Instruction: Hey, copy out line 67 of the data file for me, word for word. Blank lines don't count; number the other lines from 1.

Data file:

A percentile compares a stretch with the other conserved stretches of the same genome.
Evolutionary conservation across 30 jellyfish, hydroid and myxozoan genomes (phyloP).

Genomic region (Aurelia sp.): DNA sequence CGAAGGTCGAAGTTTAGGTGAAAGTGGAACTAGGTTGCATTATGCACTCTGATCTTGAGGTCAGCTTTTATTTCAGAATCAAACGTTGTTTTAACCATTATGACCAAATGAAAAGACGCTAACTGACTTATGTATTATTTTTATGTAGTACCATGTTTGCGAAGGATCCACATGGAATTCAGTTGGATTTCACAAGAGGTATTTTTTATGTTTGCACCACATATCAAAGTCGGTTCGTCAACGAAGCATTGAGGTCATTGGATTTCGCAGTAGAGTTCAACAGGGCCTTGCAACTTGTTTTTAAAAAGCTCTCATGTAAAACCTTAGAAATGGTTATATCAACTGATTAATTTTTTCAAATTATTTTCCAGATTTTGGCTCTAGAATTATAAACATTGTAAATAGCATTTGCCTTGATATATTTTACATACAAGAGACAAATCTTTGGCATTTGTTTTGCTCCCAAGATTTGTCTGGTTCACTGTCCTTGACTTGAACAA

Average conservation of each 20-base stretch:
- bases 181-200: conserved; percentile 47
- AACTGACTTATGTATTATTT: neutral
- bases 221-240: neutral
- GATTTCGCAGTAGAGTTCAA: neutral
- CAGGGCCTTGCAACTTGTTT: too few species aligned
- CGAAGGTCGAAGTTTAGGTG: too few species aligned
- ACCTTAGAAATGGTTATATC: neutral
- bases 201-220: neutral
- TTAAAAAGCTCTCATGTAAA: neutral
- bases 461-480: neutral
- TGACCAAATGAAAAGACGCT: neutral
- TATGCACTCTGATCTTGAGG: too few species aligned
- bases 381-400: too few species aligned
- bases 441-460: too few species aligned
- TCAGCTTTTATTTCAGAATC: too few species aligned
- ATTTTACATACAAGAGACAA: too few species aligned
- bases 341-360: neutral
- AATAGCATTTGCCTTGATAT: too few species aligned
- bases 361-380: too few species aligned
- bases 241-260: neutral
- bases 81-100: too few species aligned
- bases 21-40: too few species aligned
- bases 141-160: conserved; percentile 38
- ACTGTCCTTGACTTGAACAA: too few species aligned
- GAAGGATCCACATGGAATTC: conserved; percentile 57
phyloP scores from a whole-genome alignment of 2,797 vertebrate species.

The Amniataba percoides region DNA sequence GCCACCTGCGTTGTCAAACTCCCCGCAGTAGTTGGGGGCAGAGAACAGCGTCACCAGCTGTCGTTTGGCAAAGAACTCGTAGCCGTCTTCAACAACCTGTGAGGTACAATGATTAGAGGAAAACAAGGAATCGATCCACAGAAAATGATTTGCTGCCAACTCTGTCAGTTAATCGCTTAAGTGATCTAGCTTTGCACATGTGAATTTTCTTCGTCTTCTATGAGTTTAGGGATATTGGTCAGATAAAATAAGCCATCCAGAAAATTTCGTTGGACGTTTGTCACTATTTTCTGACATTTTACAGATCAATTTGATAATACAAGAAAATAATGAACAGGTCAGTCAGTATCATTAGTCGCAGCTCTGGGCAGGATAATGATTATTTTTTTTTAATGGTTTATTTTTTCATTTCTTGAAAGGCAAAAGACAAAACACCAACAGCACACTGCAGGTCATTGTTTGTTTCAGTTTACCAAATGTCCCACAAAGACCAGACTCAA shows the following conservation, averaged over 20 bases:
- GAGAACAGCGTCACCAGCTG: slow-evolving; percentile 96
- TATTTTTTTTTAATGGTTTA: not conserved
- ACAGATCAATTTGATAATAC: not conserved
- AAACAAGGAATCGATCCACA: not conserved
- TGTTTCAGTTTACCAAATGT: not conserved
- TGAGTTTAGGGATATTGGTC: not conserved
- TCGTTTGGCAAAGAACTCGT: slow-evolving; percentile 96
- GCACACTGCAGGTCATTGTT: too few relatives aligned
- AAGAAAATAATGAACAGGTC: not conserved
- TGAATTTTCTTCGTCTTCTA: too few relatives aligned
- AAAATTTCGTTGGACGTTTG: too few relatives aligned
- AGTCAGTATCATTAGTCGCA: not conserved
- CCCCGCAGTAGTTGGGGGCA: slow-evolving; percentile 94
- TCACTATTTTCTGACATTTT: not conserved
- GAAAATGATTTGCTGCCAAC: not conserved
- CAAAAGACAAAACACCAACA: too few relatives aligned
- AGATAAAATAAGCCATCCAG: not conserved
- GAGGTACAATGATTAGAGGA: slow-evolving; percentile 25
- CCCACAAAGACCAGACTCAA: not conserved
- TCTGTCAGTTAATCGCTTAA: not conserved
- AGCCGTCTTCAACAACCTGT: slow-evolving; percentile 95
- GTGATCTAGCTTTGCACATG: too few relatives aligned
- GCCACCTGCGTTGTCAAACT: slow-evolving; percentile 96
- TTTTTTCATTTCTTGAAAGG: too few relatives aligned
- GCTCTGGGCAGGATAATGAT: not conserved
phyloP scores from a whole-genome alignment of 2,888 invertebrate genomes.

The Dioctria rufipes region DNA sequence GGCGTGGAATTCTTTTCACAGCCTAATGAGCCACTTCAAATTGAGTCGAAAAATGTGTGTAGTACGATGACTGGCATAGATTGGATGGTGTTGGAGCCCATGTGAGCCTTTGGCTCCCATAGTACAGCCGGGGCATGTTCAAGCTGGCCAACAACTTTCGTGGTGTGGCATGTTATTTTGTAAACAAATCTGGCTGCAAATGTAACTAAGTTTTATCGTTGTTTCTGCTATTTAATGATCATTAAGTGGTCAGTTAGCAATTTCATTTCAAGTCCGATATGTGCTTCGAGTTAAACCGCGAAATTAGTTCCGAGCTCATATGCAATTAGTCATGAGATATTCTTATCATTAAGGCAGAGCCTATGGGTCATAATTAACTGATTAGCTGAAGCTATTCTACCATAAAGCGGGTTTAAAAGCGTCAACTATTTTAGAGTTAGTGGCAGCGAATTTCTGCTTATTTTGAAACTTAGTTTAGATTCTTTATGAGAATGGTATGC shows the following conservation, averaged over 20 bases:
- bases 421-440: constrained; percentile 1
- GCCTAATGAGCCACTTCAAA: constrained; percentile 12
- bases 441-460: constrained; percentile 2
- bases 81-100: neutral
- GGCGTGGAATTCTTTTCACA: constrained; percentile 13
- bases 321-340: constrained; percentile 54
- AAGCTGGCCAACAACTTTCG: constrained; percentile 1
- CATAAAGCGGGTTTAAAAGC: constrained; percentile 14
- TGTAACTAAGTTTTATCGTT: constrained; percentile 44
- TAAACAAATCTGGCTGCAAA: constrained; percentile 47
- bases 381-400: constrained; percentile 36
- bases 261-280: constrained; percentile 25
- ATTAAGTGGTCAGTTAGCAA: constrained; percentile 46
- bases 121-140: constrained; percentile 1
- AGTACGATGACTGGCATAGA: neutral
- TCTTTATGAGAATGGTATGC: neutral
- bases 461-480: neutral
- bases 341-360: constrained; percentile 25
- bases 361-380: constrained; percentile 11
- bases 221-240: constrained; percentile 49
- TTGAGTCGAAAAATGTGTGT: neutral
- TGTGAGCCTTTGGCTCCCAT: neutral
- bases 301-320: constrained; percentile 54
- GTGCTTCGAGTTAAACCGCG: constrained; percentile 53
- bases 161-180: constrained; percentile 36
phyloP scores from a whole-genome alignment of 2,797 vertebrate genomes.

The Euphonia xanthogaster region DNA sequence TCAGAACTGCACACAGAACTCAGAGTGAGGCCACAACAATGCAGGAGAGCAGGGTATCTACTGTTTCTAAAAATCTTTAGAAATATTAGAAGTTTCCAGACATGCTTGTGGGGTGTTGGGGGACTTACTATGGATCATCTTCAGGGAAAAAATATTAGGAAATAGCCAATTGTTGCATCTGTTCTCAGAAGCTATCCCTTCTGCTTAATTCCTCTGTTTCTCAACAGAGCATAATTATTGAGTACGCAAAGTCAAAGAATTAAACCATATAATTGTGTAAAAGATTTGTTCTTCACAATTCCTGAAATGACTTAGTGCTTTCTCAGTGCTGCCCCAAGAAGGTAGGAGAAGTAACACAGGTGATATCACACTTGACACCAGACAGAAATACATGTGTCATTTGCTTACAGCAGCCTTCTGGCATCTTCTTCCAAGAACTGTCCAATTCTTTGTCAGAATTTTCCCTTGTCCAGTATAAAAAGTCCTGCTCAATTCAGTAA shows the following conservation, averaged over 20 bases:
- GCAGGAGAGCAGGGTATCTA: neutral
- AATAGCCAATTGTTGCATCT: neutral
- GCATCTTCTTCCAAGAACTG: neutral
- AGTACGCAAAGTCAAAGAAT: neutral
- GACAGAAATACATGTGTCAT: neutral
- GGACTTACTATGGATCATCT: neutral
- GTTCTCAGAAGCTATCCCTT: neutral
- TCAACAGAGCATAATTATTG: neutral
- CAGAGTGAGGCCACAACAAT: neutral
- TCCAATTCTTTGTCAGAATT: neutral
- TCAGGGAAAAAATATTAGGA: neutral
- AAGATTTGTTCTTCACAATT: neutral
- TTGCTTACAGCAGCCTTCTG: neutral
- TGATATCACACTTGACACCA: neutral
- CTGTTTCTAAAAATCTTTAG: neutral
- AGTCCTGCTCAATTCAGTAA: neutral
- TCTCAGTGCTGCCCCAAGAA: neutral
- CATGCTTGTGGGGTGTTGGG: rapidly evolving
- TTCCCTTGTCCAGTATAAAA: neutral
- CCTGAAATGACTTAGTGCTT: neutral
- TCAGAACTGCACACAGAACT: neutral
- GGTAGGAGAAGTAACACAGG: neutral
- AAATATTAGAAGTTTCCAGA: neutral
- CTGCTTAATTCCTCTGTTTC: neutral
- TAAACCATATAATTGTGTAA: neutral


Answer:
- TGTAACTAAGTTTTATCGTT: constrained; percentile 44